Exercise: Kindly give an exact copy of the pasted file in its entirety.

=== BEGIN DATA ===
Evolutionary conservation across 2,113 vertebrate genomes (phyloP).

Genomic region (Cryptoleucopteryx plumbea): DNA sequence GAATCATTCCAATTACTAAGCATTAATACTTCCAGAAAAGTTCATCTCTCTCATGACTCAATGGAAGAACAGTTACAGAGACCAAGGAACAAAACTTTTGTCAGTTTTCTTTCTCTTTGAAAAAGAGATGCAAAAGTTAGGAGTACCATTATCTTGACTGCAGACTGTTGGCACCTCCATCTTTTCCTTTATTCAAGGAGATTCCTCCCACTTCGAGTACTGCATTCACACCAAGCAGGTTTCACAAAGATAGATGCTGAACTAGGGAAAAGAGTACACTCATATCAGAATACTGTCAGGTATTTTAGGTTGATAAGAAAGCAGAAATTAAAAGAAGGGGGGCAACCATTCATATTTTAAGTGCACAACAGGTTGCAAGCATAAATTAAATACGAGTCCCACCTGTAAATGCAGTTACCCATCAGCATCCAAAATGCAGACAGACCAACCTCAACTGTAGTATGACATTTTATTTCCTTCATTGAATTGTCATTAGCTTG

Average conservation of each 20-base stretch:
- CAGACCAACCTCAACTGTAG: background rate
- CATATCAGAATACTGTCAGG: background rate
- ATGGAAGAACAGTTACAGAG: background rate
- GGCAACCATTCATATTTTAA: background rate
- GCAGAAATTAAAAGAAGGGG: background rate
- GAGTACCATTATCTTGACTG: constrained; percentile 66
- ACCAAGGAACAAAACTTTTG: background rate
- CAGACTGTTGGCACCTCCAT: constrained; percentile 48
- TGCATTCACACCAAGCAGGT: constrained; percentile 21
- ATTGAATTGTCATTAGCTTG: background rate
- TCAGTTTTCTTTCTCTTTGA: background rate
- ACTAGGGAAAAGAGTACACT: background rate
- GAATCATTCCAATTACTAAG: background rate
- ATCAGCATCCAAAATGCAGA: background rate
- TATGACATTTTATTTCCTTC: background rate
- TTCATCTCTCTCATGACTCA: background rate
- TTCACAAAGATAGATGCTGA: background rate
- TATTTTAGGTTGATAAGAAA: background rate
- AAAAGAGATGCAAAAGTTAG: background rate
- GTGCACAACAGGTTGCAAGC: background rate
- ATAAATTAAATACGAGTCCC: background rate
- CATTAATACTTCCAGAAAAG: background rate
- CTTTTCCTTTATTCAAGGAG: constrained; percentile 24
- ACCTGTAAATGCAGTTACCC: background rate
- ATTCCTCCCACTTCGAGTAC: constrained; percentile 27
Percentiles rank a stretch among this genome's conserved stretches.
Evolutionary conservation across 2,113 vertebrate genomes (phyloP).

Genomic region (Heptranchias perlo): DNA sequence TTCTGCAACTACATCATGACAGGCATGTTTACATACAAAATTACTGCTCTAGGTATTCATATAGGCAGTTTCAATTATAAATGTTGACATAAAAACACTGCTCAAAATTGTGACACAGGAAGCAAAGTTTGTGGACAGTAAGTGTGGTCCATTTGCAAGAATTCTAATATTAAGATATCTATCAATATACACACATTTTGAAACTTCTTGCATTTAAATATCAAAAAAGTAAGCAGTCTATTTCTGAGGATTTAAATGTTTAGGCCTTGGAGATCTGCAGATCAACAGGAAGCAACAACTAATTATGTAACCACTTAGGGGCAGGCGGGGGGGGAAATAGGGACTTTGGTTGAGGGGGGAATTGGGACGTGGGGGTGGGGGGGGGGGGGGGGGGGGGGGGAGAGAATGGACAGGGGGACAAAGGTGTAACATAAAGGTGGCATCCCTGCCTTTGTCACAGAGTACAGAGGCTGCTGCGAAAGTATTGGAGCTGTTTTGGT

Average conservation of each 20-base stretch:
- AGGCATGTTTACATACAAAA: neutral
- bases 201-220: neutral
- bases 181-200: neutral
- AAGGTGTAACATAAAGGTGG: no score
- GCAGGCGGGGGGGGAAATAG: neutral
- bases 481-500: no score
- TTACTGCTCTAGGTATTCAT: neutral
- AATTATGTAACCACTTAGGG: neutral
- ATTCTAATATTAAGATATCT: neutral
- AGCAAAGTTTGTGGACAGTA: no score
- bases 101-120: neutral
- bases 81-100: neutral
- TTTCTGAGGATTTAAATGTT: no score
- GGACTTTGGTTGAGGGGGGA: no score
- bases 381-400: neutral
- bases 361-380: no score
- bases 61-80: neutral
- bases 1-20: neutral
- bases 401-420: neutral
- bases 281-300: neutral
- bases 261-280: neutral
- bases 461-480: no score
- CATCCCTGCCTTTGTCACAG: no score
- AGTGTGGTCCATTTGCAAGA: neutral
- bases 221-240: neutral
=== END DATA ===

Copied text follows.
Evolutionary conservation across 2,113 vertebrate genomes (phyloP).

Genomic region (Cryptoleucopteryx plumbea): DNA sequence GAATCATTCCAATTACTAAGCATTAATACTTCCAGAAAAGTTCATCTCTCTCATGACTCAATGGAAGAACAGTTACAGAGACCAAGGAACAAAACTTTTGTCAGTTTTCTTTCTCTTTGAAAAAGAGATGCAAAAGTTAGGAGTACCATTATCTTGACTGCAGACTGTTGGCACCTCCATCTTTTCCTTTATTCAAGGAGATTCCTCCCACTTCGAGTACTGCATTCACACCAAGCAGGTTTCACAAAGATAGATGCTGAACTAGGGAAAAGAGTACACTCATATCAGAATACTGTCAGGTATTTTAGGTTGATAAGAAAGCAGAAATTAAAAGAAGGGGGGCAACCATTCATATTTTAAGTGCACAACAGGTTGCAAGCATAAATTAAATACGAGTCCCACCTGTAAATGCAGTTACCCATCAGCATCCAAAATGCAGACAGACCAACCTCAACTGTAGTATGACATTTTATTTCCTTCATTGAATTGTCATTAGCTTG

Average conservation of each 20-base stretch:
- CAGACCAACCTCAACTGTAG: background rate
- CATATCAGAATACTGTCAGG: background rate
- ATGGAAGAACAGTTACAGAG: background rate
- GGCAACCATTCATATTTTAA: background rate
- GCAGAAATTAAAAGAAGGGG: background rate
- GAGTACCATTATCTTGACTG: constrained; percentile 66
- ACCAAGGAACAAAACTTTTG: background rate
- CAGACTGTTGGCACCTCCAT: constrained; percentile 48
- TGCATTCACACCAAGCAGGT: constrained; percentile 21
- ATTGAATTGTCATTAGCTTG: background rate
- TCAGTTTTCTTTCTCTTTGA: background rate
- ACTAGGGAAAAGAGTACACT: background rate
- GAATCATTCCAATTACTAAG: background rate
- ATCAGCATCCAAAATGCAGA: background rate
- TATGACATTTTATTTCCTTC: background rate
- TTCATCTCTCTCATGACTCA: background rate
- TTCACAAAGATAGATGCTGA: background rate
- TATTTTAGGTTGATAAGAAA: background rate
- AAAAGAGATGCAAAAGTTAG: background rate
- GTGCACAACAGGTTGCAAGC: background rate
- ATAAATTAAATACGAGTCCC: background rate
- CATTAATACTTCCAGAAAAG: background rate
- CTTTTCCTTTATTCAAGGAG: constrained; percentile 24
- ACCTGTAAATGCAGTTACCC: background rate
- ATTCCTCCCACTTCGAGTAC: constrained; percentile 27
Percentiles rank a stretch among this genome's conserved stretches.
Evolutionary conservation across 2,113 vertebrate genomes (phyloP).

Genomic region (Heptranchias perlo): DNA sequence TTCTGCAACTACATCATGACAGGCATGTTTACATACAAAATTACTGCTCTAGGTATTCATATAGGCAGTTTCAATTATAAATGTTGACATAAAAACACTGCTCAAAATTGTGACACAGGAAGCAAAGTTTGTGGACAGTAAGTGTGGTCCATTTGCAAGAATTCTAATATTAAGATATCTATCAATATACACACATTTTGAAACTTCTTGCATTTAAATATCAAAAAAGTAAGCAGTCTATTTCTGAGGATTTAAATGTTTAGGCCTTGGAGATCTGCAGATCAACAGGAAGCAACAACTAATTATGTAACCACTTAGGGGCAGGCGGGGGGGGAAATAGGGACTTTGGTTGAGGGGGGAATTGGGACGTGGGGGTGGGGGGGGGGGGGGGGGGGGGGGGAGAGAATGGACAGGGGGACAAAGGTGTAACATAAAGGTGGCATCCCTGCCTTTGTCACAGAGTACAGAGGCTGCTGCGAAAGTATTGGAGCTGTTTTGGT

Average conservation of each 20-base stretch:
- AGGCATGTTTACATACAAAA: neutral
- bases 201-220: neutral
- bases 181-200: neutral
- AAGGTGTAACATAAAGGTGG: no score
- GCAGGCGGGGGGGGAAATAG: neutral
- bases 481-500: no score
- TTACTGCTCTAGGTATTCAT: neutral
- AATTATGTAACCACTTAGGG: neutral
- ATTCTAATATTAAGATATCT: neutral
- AGCAAAGTTTGTGGACAGTA: no score
- bases 101-120: neutral
- bases 81-100: neutral
- TTTCTGAGGATTTAAATGTT: no score
- GGACTTTGGTTGAGGGGGGA: no score
- bases 381-400: neutral
- bases 361-380: no score
- bases 61-80: neutral
- bases 1-20: neutral
- bases 401-420: neutral
- bases 281-300: neutral
- bases 261-280: neutral
- bases 461-480: no score
- CATCCCTGCCTTTGTCACAG: no score
- AGTGTGGTCCATTTGCAAGA: neutral
- bases 221-240: neutral